Writing Standalone Python Scripts

Python can be used to write standalone scripts that you can run from the console.

Starting Proficy Code

To start the Proficy Code editor with the CIMPLICITY Python environment properly set up, you can run the following command from the Windows search box:


Proficy Code appears with no CIMPLICITY project context. This means, for example, you must fully qualify point IDs with the project name and any log_status messages will show up in the system log, not in a project log file.


You can try the following simple script:

  1. Enter the following script into Proficy Code and save the file with a “.py” extension.


  2. Run the script from the command palette by typing Ctrl+Shift+R, and then start typing Python: Run Python File in Terminal. You can also use the play button in the upper right corner of the window.

  3. Add a simple CIMPLICITY API call. IntelliSense tool appears when you type “cimplicity.” in the last statements.

    import cimplicity
    import os 
                          os.path.basename(__file__), "hello")
  4. Run the code.

    Result: The log message is displayed in the CIMPLICITY system status log.
    Note: When you use the CIMPLICITY API in a thread other than the one Event Manager calls the do_event_action method in, you must call cimplicity.terminate_api_in_thread before the thread exits. (It may not be strictly necessary when only calling cimplicity.log_status.)

More involved script

In the following script we get and set point values.


  • In the beginning of the script we use the point_get and point_set methods which are useful for quick access to points one time. If you are going to get and/or set a point value multiple times, it is more efficient to use a Point object.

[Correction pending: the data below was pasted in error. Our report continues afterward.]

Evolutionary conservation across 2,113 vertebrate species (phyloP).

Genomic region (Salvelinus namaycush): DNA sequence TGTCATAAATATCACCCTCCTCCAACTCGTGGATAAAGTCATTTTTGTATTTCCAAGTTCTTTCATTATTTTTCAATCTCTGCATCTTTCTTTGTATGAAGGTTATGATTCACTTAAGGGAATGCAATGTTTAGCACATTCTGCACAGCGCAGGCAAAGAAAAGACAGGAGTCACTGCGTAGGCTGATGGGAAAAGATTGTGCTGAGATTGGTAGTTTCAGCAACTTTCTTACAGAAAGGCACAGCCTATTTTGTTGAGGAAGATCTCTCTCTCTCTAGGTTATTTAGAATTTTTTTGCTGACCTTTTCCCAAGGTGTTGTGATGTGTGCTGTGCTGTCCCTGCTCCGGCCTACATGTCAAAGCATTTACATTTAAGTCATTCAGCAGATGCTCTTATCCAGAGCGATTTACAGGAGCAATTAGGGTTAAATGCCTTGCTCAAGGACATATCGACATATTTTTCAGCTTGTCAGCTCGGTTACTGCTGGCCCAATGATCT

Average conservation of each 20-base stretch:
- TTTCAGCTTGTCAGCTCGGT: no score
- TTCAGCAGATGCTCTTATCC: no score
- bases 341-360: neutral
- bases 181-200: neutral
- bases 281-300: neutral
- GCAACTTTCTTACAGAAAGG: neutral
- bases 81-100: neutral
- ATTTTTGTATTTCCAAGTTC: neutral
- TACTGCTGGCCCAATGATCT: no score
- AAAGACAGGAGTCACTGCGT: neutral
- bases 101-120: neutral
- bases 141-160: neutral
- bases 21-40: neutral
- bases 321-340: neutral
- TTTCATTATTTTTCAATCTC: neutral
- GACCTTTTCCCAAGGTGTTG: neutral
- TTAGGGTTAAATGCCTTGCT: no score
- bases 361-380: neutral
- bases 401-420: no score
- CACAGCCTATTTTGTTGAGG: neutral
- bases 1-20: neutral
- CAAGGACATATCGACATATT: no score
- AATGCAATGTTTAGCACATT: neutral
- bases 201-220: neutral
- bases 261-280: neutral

• You must fully qualify the points as this CIMPLICITY environment is not associated with any project.
  • Do not combine fully qualified and unqualified point references in the same client.
  • A qualified point ID looks like \\proj\pointid. When entering that in a Python string you must escape the backslashes: \\\\proj\\pointid.
  • When you run the script for the first time, CIMPLICITY will prompt you to log into the project.
  • Call cimplicity.terminate_api_in_thread in a finally block to ensure it is always called.
import cimplicity
import os
import time

                          os.path.basename(__file__), "hello")

    PTVAL = "\\\\SITEA\\AirConditioner_1.Humidity"
    PTVAL_SETPT = "\\\\SITEA\\AirConditioner_1.HumiditySetpoint"

    val = cimplicity.point_get(PTVAL)
    print(f"Current value = {val:.2f}")
    val = cimplicity.point_get(PTVAL_SETPT)
    print(f"Current value_setpoint = {val:.2f}")

    newval = input("-> Enter new value_setpoint: ")
    cimplicity.point_set(PTVAL_SETPT, newval)
    val = cimplicity.point_get(PTVAL_SETPT)
    print(f"Current value_setpoint = {val:.2f}")

    with cimplicity.Point() as pt:
        pt: cimplicity.Point  # this declaration helps IntelliSense
        pt.id = PTVAL